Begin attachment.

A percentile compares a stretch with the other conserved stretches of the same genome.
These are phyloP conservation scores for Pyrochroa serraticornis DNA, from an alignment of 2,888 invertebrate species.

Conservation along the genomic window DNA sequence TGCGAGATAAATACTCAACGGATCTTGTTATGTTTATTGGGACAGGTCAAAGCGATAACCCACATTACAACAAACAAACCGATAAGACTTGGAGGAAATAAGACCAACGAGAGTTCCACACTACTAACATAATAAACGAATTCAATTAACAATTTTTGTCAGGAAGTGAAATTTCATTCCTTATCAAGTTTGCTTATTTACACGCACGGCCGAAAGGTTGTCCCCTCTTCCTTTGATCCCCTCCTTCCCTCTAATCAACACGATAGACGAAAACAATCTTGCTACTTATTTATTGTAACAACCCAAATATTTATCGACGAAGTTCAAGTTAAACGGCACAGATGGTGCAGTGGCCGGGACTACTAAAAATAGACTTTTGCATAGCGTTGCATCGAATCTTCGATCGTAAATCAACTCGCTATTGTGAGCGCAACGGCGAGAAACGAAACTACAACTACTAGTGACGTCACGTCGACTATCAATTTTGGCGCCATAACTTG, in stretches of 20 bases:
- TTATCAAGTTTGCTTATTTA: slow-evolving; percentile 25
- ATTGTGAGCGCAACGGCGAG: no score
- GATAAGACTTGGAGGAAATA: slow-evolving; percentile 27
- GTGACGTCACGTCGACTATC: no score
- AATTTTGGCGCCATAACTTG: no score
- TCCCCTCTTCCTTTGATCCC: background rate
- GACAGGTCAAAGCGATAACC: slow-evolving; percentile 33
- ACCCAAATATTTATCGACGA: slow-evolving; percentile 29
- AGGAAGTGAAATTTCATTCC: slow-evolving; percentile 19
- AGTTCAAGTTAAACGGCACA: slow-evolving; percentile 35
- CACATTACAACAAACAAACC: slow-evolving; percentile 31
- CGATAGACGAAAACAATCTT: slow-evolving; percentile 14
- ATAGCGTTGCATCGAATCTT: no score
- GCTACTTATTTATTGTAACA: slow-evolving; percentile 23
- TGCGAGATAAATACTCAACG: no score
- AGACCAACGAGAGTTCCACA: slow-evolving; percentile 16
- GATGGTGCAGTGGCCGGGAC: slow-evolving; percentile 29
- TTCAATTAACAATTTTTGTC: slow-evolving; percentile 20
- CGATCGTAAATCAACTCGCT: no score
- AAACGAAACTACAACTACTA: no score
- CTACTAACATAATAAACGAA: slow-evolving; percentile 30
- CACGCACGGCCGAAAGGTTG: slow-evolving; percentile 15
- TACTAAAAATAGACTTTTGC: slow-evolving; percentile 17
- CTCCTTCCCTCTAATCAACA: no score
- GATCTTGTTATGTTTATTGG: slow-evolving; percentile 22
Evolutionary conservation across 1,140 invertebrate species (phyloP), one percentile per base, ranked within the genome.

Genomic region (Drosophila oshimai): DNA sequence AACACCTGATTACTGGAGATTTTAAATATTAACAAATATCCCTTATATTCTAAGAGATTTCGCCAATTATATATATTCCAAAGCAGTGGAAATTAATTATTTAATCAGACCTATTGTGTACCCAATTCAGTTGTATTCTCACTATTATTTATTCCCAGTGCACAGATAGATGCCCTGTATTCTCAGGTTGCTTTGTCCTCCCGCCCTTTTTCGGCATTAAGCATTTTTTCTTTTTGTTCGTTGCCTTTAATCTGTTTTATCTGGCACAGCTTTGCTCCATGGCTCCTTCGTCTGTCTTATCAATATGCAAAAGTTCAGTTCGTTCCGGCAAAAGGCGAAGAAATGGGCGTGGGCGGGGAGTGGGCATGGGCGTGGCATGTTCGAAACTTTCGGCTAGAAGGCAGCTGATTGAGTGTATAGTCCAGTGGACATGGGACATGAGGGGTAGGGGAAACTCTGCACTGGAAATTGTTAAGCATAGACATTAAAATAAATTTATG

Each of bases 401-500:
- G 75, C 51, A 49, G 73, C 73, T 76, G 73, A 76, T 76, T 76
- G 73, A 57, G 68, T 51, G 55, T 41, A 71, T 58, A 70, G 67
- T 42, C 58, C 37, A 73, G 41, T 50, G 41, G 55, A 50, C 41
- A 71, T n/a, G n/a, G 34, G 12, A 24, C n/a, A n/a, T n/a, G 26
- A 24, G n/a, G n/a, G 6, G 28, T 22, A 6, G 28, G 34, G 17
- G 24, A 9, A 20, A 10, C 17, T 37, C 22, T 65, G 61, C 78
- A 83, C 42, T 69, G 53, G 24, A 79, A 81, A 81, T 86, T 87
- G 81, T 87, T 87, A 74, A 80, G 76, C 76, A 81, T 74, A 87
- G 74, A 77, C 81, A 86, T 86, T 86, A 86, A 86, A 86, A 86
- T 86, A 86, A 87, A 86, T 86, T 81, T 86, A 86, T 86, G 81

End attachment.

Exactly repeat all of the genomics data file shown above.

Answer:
A percentile compares a stretch with the other conserved stretches of the same genome.
These are phyloP conservation scores for Pyrochroa serraticornis DNA, from an alignment of 2,888 invertebrate species.

Conservation along the genomic window DNA sequence TGCGAGATAAATACTCAACGGATCTTGTTATGTTTATTGGGACAGGTCAAAGCGATAACCCACATTACAACAAACAAACCGATAAGACTTGGAGGAAATAAGACCAACGAGAGTTCCACACTACTAACATAATAAACGAATTCAATTAACAATTTTTGTCAGGAAGTGAAATTTCATTCCTTATCAAGTTTGCTTATTTACACGCACGGCCGAAAGGTTGTCCCCTCTTCCTTTGATCCCCTCCTTCCCTCTAATCAACACGATAGACGAAAACAATCTTGCTACTTATTTATTGTAACAACCCAAATATTTATCGACGAAGTTCAAGTTAAACGGCACAGATGGTGCAGTGGCCGGGACTACTAAAAATAGACTTTTGCATAGCGTTGCATCGAATCTTCGATCGTAAATCAACTCGCTATTGTGAGCGCAACGGCGAGAAACGAAACTACAACTACTAGTGACGTCACGTCGACTATCAATTTTGGCGCCATAACTTG, in stretches of 20 bases:
- TTATCAAGTTTGCTTATTTA: slow-evolving; percentile 25
- ATTGTGAGCGCAACGGCGAG: no score
- GATAAGACTTGGAGGAAATA: slow-evolving; percentile 27
- GTGACGTCACGTCGACTATC: no score
- AATTTTGGCGCCATAACTTG: no score
- TCCCCTCTTCCTTTGATCCC: background rate
- GACAGGTCAAAGCGATAACC: slow-evolving; percentile 33
- ACCCAAATATTTATCGACGA: slow-evolving; percentile 29
- AGGAAGTGAAATTTCATTCC: slow-evolving; percentile 19
- AGTTCAAGTTAAACGGCACA: slow-evolving; percentile 35
- CACATTACAACAAACAAACC: slow-evolving; percentile 31
- CGATAGACGAAAACAATCTT: slow-evolving; percentile 14
- ATAGCGTTGCATCGAATCTT: no score
- GCTACTTATTTATTGTAACA: slow-evolving; percentile 23
- TGCGAGATAAATACTCAACG: no score
- AGACCAACGAGAGTTCCACA: slow-evolving; percentile 16
- GATGGTGCAGTGGCCGGGAC: slow-evolving; percentile 29
- TTCAATTAACAATTTTTGTC: slow-evolving; percentile 20
- CGATCGTAAATCAACTCGCT: no score
- AAACGAAACTACAACTACTA: no score
- CTACTAACATAATAAACGAA: slow-evolving; percentile 30
- CACGCACGGCCGAAAGGTTG: slow-evolving; percentile 15
- TACTAAAAATAGACTTTTGC: slow-evolving; percentile 17
- CTCCTTCCCTCTAATCAACA: no score
- GATCTTGTTATGTTTATTGG: slow-evolving; percentile 22
Evolutionary conservation across 1,140 invertebrate species (phyloP), one percentile per base, ranked within the genome.

Genomic region (Drosophila oshimai): DNA sequence AACACCTGATTACTGGAGATTTTAAATATTAACAAATATCCCTTATATTCTAAGAGATTTCGCCAATTATATATATTCCAAAGCAGTGGAAATTAATTATTTAATCAGACCTATTGTGTACCCAATTCAGTTGTATTCTCACTATTATTTATTCCCAGTGCACAGATAGATGCCCTGTATTCTCAGGTTGCTTTGTCCTCCCGCCCTTTTTCGGCATTAAGCATTTTTTCTTTTTGTTCGTTGCCTTTAATCTGTTTTATCTGGCACAGCTTTGCTCCATGGCTCCTTCGTCTGTCTTATCAATATGCAAAAGTTCAGTTCGTTCCGGCAAAAGGCGAAGAAATGGGCGTGGGCGGGGAGTGGGCATGGGCGTGGCATGTTCGAAACTTTCGGCTAGAAGGCAGCTGATTGAGTGTATAGTCCAGTGGACATGGGACATGAGGGGTAGGGGAAACTCTGCACTGGAAATTGTTAAGCATAGACATTAAAATAAATTTATG

Each of bases 401-500:
- G 75, C 51, A 49, G 73, C 73, T 76, G 73, A 76, T 76, T 76
- G 73, A 57, G 68, T 51, G 55, T 41, A 71, T 58, A 70, G 67
- T 42, C 58, C 37, A 73, G 41, T 50, G 41, G 55, A 50, C 41
- A 71, T n/a, G n/a, G 34, G 12, A 24, C n/a, A n/a, T n/a, G 26
- A 24, G n/a, G n/a, G 6, G 28, T 22, A 6, G 28, G 34, G 17
- G 24, A 9, A 20, A 10, C 17, T 37, C 22, T 65, G 61, C 78
- A 83, C 42, T 69, G 53, G 24, A 79, A 81, A 81, T 86, T 87
- G 81, T 87, T 87, A 74, A 80, G 76, C 76, A 81, T 74, A 87
- G 74, A 77, C 81, A 86, T 86, T 86, A 86, A 86, A 86, A 86
- T 86, A 86, A 87, A 86, T 86, T 81, T 86, A 86, T 86, G 81